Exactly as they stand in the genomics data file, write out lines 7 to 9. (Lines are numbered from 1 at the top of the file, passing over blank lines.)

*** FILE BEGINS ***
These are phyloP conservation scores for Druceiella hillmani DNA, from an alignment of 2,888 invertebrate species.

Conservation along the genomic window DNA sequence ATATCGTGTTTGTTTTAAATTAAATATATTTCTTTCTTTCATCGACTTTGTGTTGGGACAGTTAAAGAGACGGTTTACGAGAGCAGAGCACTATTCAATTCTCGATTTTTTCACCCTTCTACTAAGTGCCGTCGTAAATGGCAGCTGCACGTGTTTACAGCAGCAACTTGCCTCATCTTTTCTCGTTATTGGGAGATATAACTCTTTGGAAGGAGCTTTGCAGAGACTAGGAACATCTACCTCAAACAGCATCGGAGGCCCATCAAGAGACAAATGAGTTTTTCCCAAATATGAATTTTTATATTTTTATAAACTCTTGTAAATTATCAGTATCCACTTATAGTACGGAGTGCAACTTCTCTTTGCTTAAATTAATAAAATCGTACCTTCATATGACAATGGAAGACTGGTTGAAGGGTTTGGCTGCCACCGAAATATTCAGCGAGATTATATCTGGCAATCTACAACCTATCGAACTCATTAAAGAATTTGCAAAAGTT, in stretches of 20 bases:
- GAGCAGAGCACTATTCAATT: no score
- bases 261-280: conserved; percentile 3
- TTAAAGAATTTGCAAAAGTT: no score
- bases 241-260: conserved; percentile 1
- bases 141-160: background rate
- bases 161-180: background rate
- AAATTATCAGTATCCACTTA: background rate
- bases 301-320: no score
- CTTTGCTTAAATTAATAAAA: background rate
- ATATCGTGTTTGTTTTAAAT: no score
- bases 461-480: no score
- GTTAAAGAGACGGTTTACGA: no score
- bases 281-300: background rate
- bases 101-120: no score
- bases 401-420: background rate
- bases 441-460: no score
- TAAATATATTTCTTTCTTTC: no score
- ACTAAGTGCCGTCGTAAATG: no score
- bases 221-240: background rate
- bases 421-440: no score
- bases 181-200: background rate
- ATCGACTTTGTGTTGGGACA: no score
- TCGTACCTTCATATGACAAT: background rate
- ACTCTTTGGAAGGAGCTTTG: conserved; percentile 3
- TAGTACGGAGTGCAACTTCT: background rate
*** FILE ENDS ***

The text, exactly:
- bases 141-160: background rate
- bases 161-180: background rate
- AAATTATCAGTATCCACTTA: background rate